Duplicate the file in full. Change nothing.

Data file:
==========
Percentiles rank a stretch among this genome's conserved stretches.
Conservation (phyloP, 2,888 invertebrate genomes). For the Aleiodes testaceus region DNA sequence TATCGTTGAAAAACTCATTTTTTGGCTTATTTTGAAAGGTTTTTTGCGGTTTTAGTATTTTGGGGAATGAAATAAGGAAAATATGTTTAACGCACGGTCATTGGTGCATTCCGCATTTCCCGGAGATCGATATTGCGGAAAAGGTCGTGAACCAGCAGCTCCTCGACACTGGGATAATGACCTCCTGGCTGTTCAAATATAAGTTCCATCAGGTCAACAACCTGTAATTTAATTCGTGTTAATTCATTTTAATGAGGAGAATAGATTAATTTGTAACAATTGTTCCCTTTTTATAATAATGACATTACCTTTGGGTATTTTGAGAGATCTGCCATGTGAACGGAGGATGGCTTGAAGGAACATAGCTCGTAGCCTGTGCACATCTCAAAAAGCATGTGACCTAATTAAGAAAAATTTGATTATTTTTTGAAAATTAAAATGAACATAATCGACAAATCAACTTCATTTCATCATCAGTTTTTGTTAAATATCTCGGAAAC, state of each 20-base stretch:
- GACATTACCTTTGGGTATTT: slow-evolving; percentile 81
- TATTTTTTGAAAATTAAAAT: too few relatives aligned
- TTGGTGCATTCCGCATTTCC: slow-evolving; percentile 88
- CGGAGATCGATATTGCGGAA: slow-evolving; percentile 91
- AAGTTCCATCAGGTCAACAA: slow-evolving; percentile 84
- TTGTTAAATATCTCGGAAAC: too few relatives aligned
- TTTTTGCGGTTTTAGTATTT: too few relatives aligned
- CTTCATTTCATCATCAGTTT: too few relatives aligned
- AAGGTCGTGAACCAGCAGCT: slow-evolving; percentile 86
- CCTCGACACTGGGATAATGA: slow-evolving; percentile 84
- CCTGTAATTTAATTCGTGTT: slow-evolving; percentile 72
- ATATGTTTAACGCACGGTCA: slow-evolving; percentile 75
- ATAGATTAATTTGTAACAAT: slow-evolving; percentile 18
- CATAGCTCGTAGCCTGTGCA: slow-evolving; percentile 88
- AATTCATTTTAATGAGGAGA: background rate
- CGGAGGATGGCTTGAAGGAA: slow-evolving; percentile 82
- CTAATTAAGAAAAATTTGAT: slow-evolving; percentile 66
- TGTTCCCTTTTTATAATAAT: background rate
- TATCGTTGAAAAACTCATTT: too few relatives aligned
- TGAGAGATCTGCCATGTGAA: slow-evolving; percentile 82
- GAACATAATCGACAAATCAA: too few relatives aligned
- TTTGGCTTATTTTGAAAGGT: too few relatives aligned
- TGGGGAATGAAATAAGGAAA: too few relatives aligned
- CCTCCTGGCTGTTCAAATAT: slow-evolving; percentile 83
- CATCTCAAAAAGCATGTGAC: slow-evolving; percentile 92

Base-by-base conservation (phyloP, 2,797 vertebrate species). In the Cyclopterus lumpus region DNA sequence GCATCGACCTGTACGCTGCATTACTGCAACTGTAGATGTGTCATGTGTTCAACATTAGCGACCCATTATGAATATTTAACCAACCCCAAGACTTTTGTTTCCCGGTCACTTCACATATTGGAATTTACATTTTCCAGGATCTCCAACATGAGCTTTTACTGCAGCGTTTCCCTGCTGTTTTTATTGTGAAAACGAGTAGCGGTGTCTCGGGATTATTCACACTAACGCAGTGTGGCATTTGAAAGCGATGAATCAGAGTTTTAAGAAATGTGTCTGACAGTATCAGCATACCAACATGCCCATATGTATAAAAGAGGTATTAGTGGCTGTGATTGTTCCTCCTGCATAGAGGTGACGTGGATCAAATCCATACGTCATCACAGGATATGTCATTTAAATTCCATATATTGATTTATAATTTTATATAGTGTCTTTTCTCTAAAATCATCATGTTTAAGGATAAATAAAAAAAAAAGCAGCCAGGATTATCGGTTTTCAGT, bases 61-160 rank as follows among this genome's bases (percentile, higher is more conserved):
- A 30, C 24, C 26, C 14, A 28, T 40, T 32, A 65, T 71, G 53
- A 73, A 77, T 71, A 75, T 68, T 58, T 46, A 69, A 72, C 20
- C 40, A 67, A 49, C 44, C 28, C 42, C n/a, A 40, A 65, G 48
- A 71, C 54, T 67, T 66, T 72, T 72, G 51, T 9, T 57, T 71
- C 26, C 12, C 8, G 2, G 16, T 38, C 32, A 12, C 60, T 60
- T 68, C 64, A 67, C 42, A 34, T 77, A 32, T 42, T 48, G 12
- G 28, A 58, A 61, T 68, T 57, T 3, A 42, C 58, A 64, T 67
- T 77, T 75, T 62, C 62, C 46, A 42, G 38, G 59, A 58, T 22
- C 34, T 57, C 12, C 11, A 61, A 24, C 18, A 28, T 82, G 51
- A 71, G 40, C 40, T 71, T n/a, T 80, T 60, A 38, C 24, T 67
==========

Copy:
Percentiles rank a stretch among this genome's conserved stretches.
Conservation (phyloP, 2,888 invertebrate genomes). For the Aleiodes testaceus region DNA sequence TATCGTTGAAAAACTCATTTTTTGGCTTATTTTGAAAGGTTTTTTGCGGTTTTAGTATTTTGGGGAATGAAATAAGGAAAATATGTTTAACGCACGGTCATTGGTGCATTCCGCATTTCCCGGAGATCGATATTGCGGAAAAGGTCGTGAACCAGCAGCTCCTCGACACTGGGATAATGACCTCCTGGCTGTTCAAATATAAGTTCCATCAGGTCAACAACCTGTAATTTAATTCGTGTTAATTCATTTTAATGAGGAGAATAGATTAATTTGTAACAATTGTTCCCTTTTTATAATAATGACATTACCTTTGGGTATTTTGAGAGATCTGCCATGTGAACGGAGGATGGCTTGAAGGAACATAGCTCGTAGCCTGTGCACATCTCAAAAAGCATGTGACCTAATTAAGAAAAATTTGATTATTTTTTGAAAATTAAAATGAACATAATCGACAAATCAACTTCATTTCATCATCAGTTTTTGTTAAATATCTCGGAAAC, state of each 20-base stretch:
- GACATTACCTTTGGGTATTT: slow-evolving; percentile 81
- TATTTTTTGAAAATTAAAAT: too few relatives aligned
- TTGGTGCATTCCGCATTTCC: slow-evolving; percentile 88
- CGGAGATCGATATTGCGGAA: slow-evolving; percentile 91
- AAGTTCCATCAGGTCAACAA: slow-evolving; percentile 84
- TTGTTAAATATCTCGGAAAC: too few relatives aligned
- TTTTTGCGGTTTTAGTATTT: too few relatives aligned
- CTTCATTTCATCATCAGTTT: too few relatives aligned
- AAGGTCGTGAACCAGCAGCT: slow-evolving; percentile 86
- CCTCGACACTGGGATAATGA: slow-evolving; percentile 84
- CCTGTAATTTAATTCGTGTT: slow-evolving; percentile 72
- ATATGTTTAACGCACGGTCA: slow-evolving; percentile 75
- ATAGATTAATTTGTAACAAT: slow-evolving; percentile 18
- CATAGCTCGTAGCCTGTGCA: slow-evolving; percentile 88
- AATTCATTTTAATGAGGAGA: background rate
- CGGAGGATGGCTTGAAGGAA: slow-evolving; percentile 82
- CTAATTAAGAAAAATTTGAT: slow-evolving; percentile 66
- TGTTCCCTTTTTATAATAAT: background rate
- TATCGTTGAAAAACTCATTT: too few relatives aligned
- TGAGAGATCTGCCATGTGAA: slow-evolving; percentile 82
- GAACATAATCGACAAATCAA: too few relatives aligned
- TTTGGCTTATTTTGAAAGGT: too few relatives aligned
- TGGGGAATGAAATAAGGAAA: too few relatives aligned
- CCTCCTGGCTGTTCAAATAT: slow-evolving; percentile 83
- CATCTCAAAAAGCATGTGAC: slow-evolving; percentile 92

Base-by-base conservation (phyloP, 2,797 vertebrate species). In the Cyclopterus lumpus region DNA sequence GCATCGACCTGTACGCTGCATTACTGCAACTGTAGATGTGTCATGTGTTCAACATTAGCGACCCATTATGAATATTTAACCAACCCCAAGACTTTTGTTTCCCGGTCACTTCACATATTGGAATTTACATTTTCCAGGATCTCCAACATGAGCTTTTACTGCAGCGTTTCCCTGCTGTTTTTATTGTGAAAACGAGTAGCGGTGTCTCGGGATTATTCACACTAACGCAGTGTGGCATTTGAAAGCGATGAATCAGAGTTTTAAGAAATGTGTCTGACAGTATCAGCATACCAACATGCCCATATGTATAAAAGAGGTATTAGTGGCTGTGATTGTTCCTCCTGCATAGAGGTGACGTGGATCAAATCCATACGTCATCACAGGATATGTCATTTAAATTCCATATATTGATTTATAATTTTATATAGTGTCTTTTCTCTAAAATCATCATGTTTAAGGATAAATAAAAAAAAAAGCAGCCAGGATTATCGGTTTTCAGT, bases 61-160 rank as follows among this genome's bases (percentile, higher is more conserved):
- A 30, C 24, C 26, C 14, A 28, T 40, T 32, A 65, T 71, G 53
- A 73, A 77, T 71, A 75, T 68, T 58, T 46, A 69, A 72, C 20
- C 40, A 67, A 49, C 44, C 28, C 42, C n/a, A 40, A 65, G 48
- A 71, C 54, T 67, T 66, T 72, T 72, G 51, T 9, T 57, T 71
- C 26, C 12, C 8, G 2, G 16, T 38, C 32, A 12, C 60, T 60
- T 68, C 64, A 67, C 42, A 34, T 77, A 32, T 42, T 48, G 12
- G 28, A 58, A 61, T 68, T 57, T 3, A 42, C 58, A 64, T 67
- T 77, T 75, T 62, C 62, C 46, A 42, G 38, G 59, A 58, T 22
- C 34, T 57, C 12, C 11, A 61, A 24, C 18, A 28, T 82, G 51
- A 71, G 40, C 40, T 71, T n/a, T 80, T 60, A 38, C 24, T 67